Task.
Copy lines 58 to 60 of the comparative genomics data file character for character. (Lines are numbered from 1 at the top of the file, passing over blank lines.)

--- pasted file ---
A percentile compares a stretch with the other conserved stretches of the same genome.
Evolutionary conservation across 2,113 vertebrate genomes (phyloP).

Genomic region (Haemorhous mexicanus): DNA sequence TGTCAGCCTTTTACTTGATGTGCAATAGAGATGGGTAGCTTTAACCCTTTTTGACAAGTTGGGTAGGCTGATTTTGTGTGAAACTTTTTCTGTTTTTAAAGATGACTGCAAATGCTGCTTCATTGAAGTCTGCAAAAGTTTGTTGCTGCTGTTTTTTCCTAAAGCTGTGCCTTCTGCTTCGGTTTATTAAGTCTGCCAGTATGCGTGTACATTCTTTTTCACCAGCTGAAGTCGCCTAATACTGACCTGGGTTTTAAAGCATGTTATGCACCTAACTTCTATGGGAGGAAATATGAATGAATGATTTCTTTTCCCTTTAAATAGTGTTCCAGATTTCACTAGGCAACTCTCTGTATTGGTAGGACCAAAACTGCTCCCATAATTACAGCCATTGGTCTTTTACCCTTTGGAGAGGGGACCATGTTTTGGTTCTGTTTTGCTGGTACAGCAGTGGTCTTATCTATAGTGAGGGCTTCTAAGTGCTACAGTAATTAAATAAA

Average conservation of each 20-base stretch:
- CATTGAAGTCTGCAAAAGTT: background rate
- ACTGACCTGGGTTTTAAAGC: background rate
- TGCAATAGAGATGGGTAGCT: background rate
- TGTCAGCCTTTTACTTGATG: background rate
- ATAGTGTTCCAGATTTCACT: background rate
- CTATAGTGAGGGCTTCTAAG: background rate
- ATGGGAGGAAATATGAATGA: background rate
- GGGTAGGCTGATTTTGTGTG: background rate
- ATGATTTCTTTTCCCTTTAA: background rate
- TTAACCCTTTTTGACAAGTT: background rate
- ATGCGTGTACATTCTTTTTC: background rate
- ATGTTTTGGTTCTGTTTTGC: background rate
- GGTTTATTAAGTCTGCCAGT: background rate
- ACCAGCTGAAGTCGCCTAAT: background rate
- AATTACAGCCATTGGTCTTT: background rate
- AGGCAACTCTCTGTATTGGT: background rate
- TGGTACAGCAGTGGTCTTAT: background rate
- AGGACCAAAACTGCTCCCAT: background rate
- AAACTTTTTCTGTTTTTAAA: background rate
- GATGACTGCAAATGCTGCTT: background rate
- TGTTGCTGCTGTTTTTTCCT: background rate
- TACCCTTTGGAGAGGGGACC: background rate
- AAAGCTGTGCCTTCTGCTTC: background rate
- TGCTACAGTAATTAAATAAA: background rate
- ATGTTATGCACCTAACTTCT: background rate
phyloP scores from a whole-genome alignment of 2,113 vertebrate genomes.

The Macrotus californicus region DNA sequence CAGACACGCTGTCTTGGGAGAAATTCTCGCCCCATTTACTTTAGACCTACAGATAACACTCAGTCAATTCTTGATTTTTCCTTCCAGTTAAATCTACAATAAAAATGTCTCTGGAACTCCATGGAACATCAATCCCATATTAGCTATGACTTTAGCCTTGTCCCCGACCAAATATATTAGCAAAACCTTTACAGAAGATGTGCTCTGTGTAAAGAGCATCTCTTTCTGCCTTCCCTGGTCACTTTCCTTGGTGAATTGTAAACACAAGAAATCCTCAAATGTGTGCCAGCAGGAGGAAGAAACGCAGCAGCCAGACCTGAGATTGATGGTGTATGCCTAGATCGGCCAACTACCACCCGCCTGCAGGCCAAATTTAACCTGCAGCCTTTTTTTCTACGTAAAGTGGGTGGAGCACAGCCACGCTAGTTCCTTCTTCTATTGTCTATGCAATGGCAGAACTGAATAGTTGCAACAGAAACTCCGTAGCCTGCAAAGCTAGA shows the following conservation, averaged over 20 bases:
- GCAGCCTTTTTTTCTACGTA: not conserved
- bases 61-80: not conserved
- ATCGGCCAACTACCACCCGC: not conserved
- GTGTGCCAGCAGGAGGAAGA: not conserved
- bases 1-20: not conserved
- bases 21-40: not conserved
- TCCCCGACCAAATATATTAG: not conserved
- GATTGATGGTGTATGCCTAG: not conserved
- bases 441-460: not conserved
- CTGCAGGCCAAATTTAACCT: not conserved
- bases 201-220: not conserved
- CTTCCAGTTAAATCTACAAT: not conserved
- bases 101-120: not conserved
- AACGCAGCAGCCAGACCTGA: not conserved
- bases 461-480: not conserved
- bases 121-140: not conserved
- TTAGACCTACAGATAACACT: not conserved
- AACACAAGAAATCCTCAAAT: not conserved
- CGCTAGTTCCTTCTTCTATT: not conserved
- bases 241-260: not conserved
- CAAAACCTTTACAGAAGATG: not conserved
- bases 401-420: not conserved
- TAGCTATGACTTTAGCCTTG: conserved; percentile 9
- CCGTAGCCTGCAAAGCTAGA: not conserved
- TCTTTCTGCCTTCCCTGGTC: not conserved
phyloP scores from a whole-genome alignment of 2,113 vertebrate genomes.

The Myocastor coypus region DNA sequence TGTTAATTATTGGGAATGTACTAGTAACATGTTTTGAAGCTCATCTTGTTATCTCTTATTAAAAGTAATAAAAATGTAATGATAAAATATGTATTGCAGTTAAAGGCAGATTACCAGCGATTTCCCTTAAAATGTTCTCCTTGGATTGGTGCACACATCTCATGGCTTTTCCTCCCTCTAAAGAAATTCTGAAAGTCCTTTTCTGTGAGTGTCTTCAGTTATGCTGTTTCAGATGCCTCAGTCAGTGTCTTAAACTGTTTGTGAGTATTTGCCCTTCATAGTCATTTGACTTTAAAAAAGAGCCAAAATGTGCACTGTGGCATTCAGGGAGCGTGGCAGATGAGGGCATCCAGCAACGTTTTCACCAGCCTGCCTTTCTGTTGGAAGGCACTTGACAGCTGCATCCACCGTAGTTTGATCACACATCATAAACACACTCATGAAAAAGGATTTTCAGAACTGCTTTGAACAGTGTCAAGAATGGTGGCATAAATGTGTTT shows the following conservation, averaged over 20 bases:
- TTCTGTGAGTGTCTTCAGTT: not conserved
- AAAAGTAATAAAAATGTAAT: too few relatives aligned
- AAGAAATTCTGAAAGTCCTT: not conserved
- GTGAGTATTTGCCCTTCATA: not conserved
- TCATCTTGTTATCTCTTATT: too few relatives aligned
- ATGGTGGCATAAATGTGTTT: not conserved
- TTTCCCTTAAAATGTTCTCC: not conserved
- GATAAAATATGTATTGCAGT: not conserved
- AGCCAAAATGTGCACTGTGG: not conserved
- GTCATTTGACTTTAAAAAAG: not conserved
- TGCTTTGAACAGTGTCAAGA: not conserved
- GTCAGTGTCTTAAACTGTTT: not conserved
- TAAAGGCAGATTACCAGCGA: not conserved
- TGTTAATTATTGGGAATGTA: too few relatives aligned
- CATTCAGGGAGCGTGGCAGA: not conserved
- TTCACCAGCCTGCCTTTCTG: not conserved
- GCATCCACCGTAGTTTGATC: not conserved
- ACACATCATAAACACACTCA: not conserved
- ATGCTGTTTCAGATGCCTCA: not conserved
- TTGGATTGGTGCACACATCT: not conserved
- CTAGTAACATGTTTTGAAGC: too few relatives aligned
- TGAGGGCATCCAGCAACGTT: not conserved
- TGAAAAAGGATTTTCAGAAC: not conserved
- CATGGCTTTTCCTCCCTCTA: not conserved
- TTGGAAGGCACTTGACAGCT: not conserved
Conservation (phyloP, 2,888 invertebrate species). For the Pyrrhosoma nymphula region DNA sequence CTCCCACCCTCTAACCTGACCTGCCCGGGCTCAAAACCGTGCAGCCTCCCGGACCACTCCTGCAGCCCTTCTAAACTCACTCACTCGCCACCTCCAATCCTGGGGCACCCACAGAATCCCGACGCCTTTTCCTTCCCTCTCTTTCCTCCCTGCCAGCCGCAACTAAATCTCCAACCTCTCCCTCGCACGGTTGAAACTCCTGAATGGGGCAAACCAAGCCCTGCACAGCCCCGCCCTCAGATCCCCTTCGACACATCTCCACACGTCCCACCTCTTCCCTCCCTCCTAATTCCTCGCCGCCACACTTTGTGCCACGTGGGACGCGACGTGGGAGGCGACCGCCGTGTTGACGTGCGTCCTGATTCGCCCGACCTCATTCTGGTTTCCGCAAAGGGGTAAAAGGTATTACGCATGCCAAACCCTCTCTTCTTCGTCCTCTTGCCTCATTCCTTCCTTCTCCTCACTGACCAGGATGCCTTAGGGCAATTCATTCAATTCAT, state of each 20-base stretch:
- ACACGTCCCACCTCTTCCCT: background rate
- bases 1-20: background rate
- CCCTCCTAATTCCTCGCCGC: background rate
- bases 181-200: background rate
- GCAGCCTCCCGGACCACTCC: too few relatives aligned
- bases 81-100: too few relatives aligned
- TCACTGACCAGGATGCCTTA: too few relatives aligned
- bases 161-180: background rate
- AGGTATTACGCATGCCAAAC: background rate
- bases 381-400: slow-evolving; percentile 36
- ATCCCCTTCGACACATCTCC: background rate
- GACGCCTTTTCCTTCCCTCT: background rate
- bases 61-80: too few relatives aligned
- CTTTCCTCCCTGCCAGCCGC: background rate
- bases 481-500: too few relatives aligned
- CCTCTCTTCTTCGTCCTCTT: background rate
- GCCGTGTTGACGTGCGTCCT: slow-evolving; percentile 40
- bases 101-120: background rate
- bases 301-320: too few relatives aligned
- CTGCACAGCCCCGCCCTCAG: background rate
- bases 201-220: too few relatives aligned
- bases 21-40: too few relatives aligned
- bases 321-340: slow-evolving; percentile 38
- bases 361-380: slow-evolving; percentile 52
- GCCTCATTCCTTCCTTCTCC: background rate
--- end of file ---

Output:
The Myocastor coypus region DNA sequence TGTTAATTATTGGGAATGTACTAGTAACATGTTTTGAAGCTCATCTTGTTATCTCTTATTAAAAGTAATAAAAATGTAATGATAAAATATGTATTGCAGTTAAAGGCAGATTACCAGCGATTTCCCTTAAAATGTTCTCCTTGGATTGGTGCACACATCTCATGGCTTTTCCTCCCTCTAAAGAAATTCTGAAAGTCCTTTTCTGTGAGTGTCTTCAGTTATGCTGTTTCAGATGCCTCAGTCAGTGTCTTAAACTGTTTGTGAGTATTTGCCCTTCATAGTCATTTGACTTTAAAAAAGAGCCAAAATGTGCACTGTGGCATTCAGGGAGCGTGGCAGATGAGGGCATCCAGCAACGTTTTCACCAGCCTGCCTTTCTGTTGGAAGGCACTTGACAGCTGCATCCACCGTAGTTTGATCACACATCATAAACACACTCATGAAAAAGGATTTTCAGAACTGCTTTGAACAGTGTCAAGAATGGTGGCATAAATGTGTTT shows the following conservation, averaged over 20 bases:
- TTCTGTGAGTGTCTTCAGTT: not conserved
- AAAAGTAATAAAAATGTAAT: too few relatives aligned